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Connecticut Technical Corp



Little is known of Connecticut Technical Corporation. The Connecticut Secretary of State website lists a company by this name, but one that was founded many years later. There seems to be no record of the company in question.


Their keyboards were described briefly in Computer Design magazine in December 1965 in the article Manual Input Devices [CD1965-MID]. Their implementation was described as a “motor-driven mechanical device with switch closure output”. 8-bit output code generation was provided. The encoding switches were rated for 48 volts at 1 amp, which is significantly higher than the rating of later mechanical switches that were expected to handle only a few milliamps of current. The in-built mechanical interlock could be remotely engaged, preventing keys from being struck.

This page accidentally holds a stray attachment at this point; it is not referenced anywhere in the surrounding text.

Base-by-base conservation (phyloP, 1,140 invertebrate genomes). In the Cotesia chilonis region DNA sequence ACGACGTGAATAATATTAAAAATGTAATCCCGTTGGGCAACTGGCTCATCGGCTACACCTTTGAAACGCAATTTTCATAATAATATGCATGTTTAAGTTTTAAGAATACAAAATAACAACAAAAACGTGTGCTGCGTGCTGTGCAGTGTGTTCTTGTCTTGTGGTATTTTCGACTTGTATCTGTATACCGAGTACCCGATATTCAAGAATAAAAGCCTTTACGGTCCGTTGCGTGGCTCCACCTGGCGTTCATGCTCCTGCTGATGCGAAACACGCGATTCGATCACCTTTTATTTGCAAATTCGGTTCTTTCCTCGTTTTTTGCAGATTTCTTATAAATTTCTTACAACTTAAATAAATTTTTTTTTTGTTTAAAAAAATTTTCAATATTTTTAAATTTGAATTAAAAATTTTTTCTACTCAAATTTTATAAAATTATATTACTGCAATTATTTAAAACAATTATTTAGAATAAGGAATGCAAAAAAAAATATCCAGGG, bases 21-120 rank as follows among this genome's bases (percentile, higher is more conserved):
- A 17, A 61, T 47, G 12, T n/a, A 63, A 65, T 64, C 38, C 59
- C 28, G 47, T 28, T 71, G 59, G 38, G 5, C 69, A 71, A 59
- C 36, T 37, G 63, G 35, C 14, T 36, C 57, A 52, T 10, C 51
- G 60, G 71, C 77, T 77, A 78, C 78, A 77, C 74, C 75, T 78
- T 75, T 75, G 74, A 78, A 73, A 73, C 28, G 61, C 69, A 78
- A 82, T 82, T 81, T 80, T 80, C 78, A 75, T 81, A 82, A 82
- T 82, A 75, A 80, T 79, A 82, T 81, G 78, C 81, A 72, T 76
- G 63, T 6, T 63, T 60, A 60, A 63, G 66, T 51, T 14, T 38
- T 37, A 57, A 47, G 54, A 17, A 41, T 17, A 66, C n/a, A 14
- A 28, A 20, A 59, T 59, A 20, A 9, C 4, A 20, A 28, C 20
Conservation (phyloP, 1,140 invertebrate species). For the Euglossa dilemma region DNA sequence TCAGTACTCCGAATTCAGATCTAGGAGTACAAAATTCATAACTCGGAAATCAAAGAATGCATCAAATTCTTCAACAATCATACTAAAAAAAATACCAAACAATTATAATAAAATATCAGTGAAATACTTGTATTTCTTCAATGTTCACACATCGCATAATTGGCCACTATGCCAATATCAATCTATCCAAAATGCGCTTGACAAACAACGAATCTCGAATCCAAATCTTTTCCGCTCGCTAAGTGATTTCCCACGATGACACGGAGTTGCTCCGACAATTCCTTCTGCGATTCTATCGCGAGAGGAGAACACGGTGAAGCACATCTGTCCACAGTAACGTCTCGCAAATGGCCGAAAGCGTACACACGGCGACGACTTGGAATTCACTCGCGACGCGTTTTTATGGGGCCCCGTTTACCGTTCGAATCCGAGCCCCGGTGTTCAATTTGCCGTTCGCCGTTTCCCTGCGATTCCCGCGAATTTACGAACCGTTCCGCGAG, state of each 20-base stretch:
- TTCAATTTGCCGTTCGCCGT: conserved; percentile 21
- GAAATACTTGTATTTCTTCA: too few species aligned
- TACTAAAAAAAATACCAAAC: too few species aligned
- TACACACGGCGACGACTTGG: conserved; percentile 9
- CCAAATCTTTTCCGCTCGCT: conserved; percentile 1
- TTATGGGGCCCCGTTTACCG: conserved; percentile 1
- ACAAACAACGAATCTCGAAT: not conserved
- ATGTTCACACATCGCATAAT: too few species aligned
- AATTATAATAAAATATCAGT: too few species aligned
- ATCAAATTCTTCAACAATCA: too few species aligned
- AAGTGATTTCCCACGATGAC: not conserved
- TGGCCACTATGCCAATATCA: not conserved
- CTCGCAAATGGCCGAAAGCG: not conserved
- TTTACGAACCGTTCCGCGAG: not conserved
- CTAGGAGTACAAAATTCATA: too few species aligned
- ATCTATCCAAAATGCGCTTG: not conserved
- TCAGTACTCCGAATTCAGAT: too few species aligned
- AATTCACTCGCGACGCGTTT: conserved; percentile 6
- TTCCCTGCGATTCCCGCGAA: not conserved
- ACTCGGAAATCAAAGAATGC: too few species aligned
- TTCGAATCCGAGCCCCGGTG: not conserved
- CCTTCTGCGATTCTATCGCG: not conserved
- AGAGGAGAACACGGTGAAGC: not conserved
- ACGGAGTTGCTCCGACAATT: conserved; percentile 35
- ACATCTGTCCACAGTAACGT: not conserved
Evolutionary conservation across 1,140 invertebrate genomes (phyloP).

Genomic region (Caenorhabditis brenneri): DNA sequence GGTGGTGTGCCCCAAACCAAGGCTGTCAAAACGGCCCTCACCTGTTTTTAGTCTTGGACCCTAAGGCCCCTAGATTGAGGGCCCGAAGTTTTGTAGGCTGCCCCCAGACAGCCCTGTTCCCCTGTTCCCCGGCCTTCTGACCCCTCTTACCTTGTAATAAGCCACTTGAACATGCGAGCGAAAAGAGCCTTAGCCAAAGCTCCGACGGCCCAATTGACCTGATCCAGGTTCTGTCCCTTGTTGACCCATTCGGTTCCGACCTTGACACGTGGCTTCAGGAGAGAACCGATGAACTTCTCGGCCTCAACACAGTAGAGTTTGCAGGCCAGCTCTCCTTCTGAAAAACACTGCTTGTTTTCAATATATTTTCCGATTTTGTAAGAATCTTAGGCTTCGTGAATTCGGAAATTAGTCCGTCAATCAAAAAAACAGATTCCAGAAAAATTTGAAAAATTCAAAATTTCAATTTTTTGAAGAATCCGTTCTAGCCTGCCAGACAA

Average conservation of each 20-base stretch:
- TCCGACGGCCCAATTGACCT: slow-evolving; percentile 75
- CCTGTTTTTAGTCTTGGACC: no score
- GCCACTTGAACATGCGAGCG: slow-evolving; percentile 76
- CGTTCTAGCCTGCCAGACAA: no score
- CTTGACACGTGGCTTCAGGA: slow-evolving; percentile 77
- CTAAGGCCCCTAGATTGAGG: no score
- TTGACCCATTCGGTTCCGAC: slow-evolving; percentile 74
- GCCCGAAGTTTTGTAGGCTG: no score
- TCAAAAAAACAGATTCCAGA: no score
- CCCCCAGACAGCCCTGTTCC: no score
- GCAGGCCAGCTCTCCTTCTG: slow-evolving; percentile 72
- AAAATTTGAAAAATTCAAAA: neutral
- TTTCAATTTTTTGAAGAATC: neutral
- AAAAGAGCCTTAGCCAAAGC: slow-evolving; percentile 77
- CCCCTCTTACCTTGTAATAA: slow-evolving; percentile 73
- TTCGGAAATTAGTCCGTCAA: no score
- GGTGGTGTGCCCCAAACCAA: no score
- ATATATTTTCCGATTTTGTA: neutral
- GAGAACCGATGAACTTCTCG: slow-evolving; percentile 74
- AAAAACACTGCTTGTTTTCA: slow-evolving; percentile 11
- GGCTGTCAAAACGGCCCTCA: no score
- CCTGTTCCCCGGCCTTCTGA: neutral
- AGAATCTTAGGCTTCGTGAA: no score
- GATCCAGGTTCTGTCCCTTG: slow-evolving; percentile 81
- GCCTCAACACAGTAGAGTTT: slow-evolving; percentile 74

A single photo of a Model KB-100 alphanumeric keyboard is included in the article; this is a 65-key keyboard.

Connecticut Technical later placed an advertisement in Modern Data magazine. No details on the keyboards were provided besides the claim that these keyboards were “tested to 100,000,000 operations per key with zero mechanical or electrical failures.”

Patents were issued to Connecticut Technical Corporation for a “Bowling ball cleaner” (1963), an “Automatic cycling system for pin setting machines” (1965) and an “Electronic beat producing device” (1966), but not for any kind of input device.


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